One of the comments I hear from the judges on Chopped most often is that individually, the components on a dish taste good, but it was not a cohesive dish. The various ingredients did not come together a unified whole. I feel that way a lot. My wife, for example, likes simplistic meals, like a “fried” chicken breast, a baked potato, and a salad. She is thrilled, but for me that is not a cohesive dish because there is nothing that weaves it together.
When I was pastoring, it was important for the service to be cohesive. Everything from the artwork on the front of the bulletin, to the music, the scripture, and the sermon needed to weave together so that everything worked together and wove together in a seamless manner. Doing so required time to plan my way through the process.
Developing a cohesive dish or an entire meal requires the same process. It all begins with the planning. If you want all the parts to come together in a timely and seamless manner, then it is important to take the time to conceptualize and plan things through.
Whether one is planning a worship service or a culinary meal, timing is an important factor. When I was planning a worship service, I always had to time things out in my head so that I stayed within the ascribed time for service. No one was happy if service ended late, especially on Super bowl Sunday. When hosting a dinner party, I always try to time things so I am not in the kitchen the entire meal. Rather, I actually get to sit and enjoy time with my friends. I also want to make sure that things are completed in the right order and that nothing gets cold. Worship was the same way, certain aspects of worship were “served” in a specific order and I tried not to let anything get “cold” or for worship to “cool off” unless it was supposed to do so.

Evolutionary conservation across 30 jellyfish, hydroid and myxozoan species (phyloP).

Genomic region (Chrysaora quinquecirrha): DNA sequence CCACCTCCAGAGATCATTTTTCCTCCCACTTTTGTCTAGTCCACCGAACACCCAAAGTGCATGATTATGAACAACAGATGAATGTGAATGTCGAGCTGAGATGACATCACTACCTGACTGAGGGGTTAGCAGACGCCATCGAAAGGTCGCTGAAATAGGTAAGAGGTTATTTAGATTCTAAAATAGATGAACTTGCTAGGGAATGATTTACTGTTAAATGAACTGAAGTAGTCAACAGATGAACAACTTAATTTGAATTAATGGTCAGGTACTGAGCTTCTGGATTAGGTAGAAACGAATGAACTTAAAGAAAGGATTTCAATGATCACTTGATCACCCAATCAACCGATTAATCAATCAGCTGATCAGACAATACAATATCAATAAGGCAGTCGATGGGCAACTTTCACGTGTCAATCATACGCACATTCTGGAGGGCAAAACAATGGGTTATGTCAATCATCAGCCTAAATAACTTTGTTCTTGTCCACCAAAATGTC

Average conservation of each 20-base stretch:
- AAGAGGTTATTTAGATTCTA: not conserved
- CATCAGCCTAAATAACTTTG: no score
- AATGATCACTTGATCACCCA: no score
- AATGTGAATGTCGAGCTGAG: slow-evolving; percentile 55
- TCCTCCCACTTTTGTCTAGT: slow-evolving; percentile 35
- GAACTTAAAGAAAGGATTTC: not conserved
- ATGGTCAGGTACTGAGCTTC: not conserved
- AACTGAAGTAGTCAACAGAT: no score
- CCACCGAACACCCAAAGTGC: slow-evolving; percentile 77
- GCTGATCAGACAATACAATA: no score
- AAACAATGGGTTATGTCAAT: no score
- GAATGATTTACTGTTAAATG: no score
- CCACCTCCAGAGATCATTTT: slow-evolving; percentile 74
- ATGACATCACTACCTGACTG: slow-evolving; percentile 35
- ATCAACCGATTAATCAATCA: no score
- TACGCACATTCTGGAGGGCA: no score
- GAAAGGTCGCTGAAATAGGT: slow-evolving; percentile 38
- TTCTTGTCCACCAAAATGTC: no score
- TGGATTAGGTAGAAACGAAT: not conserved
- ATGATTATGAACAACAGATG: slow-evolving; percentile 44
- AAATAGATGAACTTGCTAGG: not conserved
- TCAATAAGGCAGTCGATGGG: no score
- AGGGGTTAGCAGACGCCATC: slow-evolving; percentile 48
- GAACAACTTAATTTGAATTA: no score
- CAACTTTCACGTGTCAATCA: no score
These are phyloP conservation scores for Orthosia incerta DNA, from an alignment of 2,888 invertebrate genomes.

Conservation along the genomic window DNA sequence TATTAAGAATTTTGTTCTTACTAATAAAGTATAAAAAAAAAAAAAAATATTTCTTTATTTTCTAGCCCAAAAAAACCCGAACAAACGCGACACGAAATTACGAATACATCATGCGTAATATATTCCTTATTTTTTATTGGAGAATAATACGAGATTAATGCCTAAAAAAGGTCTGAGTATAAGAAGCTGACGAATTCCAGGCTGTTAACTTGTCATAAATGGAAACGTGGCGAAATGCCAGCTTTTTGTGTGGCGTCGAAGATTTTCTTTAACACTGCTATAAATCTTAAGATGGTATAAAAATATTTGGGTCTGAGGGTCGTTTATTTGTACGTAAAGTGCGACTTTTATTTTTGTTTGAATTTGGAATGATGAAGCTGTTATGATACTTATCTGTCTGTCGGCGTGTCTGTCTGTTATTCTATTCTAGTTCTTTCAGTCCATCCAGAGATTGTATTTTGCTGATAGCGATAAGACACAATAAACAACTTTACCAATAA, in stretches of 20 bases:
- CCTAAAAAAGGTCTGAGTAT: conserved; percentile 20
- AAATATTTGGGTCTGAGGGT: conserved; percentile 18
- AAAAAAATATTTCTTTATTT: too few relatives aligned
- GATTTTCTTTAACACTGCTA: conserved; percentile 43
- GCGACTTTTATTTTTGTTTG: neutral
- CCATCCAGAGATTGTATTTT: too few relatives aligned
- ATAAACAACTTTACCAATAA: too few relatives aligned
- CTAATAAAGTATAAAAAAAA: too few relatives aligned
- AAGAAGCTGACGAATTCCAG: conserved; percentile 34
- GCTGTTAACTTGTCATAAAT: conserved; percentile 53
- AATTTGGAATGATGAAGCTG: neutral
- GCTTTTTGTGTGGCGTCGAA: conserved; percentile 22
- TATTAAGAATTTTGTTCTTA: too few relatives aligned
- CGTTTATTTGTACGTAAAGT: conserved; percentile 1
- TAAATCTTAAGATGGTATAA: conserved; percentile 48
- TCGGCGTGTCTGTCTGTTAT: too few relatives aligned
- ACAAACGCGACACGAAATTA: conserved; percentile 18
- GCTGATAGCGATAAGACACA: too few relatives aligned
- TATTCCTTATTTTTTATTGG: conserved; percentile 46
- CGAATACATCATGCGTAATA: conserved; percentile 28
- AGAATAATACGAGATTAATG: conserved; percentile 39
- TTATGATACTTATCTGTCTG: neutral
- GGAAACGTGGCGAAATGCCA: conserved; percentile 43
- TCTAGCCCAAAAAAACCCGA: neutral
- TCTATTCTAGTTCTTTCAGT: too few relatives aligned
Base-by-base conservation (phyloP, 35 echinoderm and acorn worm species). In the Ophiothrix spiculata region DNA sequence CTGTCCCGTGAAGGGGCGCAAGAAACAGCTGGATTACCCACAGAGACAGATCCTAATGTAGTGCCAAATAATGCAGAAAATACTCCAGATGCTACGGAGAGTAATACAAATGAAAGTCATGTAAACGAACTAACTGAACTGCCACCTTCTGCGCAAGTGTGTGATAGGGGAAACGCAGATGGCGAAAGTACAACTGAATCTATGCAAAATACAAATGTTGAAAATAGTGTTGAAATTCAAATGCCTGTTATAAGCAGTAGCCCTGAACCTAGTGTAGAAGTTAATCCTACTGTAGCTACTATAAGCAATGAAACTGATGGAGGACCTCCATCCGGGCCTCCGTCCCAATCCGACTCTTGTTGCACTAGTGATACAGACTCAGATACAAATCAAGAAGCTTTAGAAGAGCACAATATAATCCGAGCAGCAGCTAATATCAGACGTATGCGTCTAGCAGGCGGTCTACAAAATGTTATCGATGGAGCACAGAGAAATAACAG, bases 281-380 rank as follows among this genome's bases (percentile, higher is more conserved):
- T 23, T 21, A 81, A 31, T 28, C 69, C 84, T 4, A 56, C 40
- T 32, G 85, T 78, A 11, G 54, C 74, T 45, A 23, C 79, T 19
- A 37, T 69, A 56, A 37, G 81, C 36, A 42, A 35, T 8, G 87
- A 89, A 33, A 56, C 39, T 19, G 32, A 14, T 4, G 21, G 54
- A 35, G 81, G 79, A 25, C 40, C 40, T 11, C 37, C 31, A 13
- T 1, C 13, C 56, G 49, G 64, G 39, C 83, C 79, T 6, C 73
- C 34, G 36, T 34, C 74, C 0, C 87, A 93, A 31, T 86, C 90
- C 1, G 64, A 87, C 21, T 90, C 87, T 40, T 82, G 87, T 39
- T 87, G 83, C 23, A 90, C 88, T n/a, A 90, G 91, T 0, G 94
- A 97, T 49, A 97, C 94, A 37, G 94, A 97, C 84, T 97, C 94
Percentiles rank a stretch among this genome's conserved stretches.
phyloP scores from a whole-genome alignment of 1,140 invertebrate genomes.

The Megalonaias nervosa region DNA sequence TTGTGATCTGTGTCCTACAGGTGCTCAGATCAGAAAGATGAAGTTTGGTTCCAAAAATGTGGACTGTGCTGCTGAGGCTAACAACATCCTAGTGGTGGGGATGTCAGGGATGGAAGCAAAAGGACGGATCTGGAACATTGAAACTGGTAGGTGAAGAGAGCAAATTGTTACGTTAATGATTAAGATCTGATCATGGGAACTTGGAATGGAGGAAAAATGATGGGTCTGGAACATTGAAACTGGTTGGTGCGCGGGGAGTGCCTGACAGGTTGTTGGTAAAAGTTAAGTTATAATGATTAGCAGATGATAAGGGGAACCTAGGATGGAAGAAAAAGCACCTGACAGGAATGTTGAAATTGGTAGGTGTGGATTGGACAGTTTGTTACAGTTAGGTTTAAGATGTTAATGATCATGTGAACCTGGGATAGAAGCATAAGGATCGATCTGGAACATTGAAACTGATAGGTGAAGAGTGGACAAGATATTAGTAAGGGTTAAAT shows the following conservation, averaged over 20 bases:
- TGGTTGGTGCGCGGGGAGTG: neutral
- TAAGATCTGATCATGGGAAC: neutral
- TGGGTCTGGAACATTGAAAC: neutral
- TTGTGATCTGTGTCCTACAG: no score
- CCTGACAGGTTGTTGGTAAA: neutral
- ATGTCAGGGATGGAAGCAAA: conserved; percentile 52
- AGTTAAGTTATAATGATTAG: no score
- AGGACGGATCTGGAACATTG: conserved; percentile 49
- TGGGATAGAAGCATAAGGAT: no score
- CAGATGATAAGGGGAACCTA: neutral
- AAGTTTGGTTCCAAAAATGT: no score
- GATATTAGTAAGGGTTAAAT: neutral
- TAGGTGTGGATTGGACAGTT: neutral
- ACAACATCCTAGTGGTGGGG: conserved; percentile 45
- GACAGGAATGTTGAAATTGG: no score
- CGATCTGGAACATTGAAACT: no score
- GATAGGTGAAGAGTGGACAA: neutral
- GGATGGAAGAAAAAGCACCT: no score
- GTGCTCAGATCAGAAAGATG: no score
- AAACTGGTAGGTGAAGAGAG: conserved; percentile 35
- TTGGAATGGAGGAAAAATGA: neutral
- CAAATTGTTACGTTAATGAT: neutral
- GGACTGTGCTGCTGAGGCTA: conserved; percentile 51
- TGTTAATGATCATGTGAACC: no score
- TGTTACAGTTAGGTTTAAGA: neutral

What I came to realize is that when I plan things properly, then the day of the meal, it all seems to magically appear out of the kitchen. Nobody ever has to see the work I did throughout the week. Last Thanksgiving for example, I made one or 2 dishes everyday so that by the time Thanksgiving arrived, I was simply putting things in the oven to be baked and had a time schedule which assured that hot foods were hot and cold things were cold. Preparing for worship was the same way. I worked on things throughout the week so that I was not rushing to finish anything Sunday morning other than getting ready to go to the church and lead worship.
Planning a cohesive meal means that there is diversity in taste, texture, flavor and technique. So for example, if I am going to serve a heavier main dish (i.e. a steak smothered in a rich gravy, I will start with a light salad and light desert. I want my guests to be satisfied, but I don’t want to serve them rich and fat foods from start to finish. Similarly, if my sermon was going to be deep and reflective, I tried to keep the call to worship, music and other elements light and reverent.
In all that I do, even now with Inspiritual, I strive to focus on cohesion and connection. The theme for the month, which this month is connection, is what drives and brings the whole month together as a unified whole. However, some elements we offer throughout the month are easier to “digest” then others. The thought for the day might be a light appetizer as compared to one of the “heavier” blogs, which challenge one to sit with it for a while.
What is most important is that we practice noticing and seeing the connections in life. Whether we are talking about meals, worship, books, courses, or something else, this moth let’s look for the connections and appreciate how things are coming together as a cohesive whole in our lives.